31 October, 2021 - 02:15

Transforming cancer treatment with precision medicine

We are entering a new era of precision medicine, where technological advances may revolutionise the field of cancer treatment by making sure every patient receives the right individualised therapy at the right time -- and the impact on patients will be enormous, writes Barnaby Balmforth, CEO of Biofidelity

Over the past two decades, DNA sequencing has transformed our understanding of cancer. Knowledge of the genetic pathways that drive disease enabled the development of new therapies that directly target specific genetic mutations. The result is individualised cancer treatments that offer better outcomes for patients, with fewer side effects and an improved quality of life. 

There are now dozens of approved therapies that target specific genetic mutations, covering many different genes. In order for physicians to provide the most effective treatment to their patients, accurate testing of these genes is required in each case. This enables individualised treatment plans, providing the best possible outcomes for all patients -- but also presents enormous challenges to healthcare systems, physicians and diagnostic test providers around the world. 

Despite our understanding of what information physicians need to treat patients most effectively, we still lack the technology to quickly and easily unlock that information. Because of this, fewer than 50% of patients in the US who could benefit from targeted therapy actually undergo the genetic testing needed. In the rest of the world the number is far lower.

Understanding the Problem

I have always had a passion for technology, and for finding novel approaches to solving complex, real-world problems. My training and research as a physicist provided an excellent focus for this, but it was not until I moved into the genomics field that I began to truly appreciate the scale of the direct impact that technology can have on human lives.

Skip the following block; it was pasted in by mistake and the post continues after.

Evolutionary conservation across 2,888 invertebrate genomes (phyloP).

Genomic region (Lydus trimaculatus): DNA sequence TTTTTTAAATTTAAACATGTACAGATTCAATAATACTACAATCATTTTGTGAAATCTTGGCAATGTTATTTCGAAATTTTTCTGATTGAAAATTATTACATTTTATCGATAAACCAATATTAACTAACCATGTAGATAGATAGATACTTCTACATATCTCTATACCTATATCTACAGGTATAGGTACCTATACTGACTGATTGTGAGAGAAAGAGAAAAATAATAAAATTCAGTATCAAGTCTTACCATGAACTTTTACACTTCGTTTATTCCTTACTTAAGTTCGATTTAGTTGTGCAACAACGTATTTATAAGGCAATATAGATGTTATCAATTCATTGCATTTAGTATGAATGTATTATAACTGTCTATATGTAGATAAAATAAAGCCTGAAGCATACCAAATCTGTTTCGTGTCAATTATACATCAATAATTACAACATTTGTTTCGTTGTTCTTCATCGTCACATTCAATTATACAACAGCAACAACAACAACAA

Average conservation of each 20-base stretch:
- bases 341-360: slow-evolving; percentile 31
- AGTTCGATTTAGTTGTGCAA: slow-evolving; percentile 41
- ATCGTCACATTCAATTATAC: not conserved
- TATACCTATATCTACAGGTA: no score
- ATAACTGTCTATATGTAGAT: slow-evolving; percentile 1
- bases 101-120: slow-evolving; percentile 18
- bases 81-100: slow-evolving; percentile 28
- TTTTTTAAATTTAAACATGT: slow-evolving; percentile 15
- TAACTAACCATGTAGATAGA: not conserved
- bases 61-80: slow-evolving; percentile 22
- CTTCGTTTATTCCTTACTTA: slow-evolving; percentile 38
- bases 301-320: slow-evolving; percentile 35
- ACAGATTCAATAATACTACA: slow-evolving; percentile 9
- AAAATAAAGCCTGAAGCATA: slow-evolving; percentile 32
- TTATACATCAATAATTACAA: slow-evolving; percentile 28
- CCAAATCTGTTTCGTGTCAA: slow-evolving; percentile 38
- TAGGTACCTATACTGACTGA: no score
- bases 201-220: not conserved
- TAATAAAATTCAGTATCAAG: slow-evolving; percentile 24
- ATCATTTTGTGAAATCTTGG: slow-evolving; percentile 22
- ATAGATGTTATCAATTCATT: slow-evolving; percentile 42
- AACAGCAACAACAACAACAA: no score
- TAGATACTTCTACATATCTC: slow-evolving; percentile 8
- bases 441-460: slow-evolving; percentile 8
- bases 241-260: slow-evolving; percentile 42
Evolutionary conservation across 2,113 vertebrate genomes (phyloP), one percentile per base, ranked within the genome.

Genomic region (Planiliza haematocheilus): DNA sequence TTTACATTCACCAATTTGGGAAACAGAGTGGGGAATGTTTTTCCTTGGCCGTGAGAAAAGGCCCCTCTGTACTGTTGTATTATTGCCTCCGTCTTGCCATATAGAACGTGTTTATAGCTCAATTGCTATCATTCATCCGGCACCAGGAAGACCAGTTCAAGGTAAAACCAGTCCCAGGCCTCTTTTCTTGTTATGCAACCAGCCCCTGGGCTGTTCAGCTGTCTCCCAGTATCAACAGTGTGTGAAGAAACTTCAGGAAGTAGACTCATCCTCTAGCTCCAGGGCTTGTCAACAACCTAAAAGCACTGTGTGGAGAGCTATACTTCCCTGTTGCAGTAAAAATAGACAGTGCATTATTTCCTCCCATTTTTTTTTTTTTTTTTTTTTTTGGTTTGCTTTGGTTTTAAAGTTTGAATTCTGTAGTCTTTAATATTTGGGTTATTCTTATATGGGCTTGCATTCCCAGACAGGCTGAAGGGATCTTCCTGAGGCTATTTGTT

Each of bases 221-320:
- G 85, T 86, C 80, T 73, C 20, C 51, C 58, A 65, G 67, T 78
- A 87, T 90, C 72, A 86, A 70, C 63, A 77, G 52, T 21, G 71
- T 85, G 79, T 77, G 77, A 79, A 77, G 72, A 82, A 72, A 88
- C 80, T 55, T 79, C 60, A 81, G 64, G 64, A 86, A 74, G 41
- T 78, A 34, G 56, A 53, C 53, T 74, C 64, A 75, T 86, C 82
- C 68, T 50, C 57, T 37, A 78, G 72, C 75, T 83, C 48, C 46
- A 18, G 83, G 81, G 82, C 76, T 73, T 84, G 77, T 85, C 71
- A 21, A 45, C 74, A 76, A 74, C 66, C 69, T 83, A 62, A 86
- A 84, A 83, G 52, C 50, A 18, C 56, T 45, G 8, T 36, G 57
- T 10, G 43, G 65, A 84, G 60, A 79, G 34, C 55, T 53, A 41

My journey into genomics began with a position as a physicist at a DNA sequencing start-up company, where I was fortunate enough to work alongside some truly amazing individuals with a wealth of expertise in the field. In the process I found that, much like the physical sciences in which I had trained, the field of genomics has a wide range of complex yet well-defined challenges that remain to be solved.  

Over the years, the founder of the company and I acquired a distinctive set of know-how in molecular biology, and we began to explore how this expertise might be used to address key challenges in pharmaceutical development and diagnostics. Through discussions with companies and researchers in the field, we became aware of a critical need: current methods of genetic testing in oncology are too complex, slow, and expensive to enable most patients to access the benefits of precision therapies and to receive the optimal treatment for their disease. 

Barriers to Biomarker Testing

Current testing options for identifying targetable genetic mutations have significant limitations. At one end, there is real-time PCR, a fast and inexpensive technology that is widespread in laboratories worldwide (and has been applied extensively in testing for COVID-19). But at most, PCR can only test small numbers of mutations across a few genes at a time, and its sensitivity makes it unsuited to blood-based diagnosis, leaving it far too limited to address the needs of modern oncology. 

In contrast, DNA sequencing provides a wealth of genetic information, across hundreds of genes. Yet this technology remains complex, slow, and costly, and most of the information it produces does not actually help clinicians to make treatment decisions for their patients. This results in reports that are hard to interpret, and tests that often cost as much as $5,000 per patient.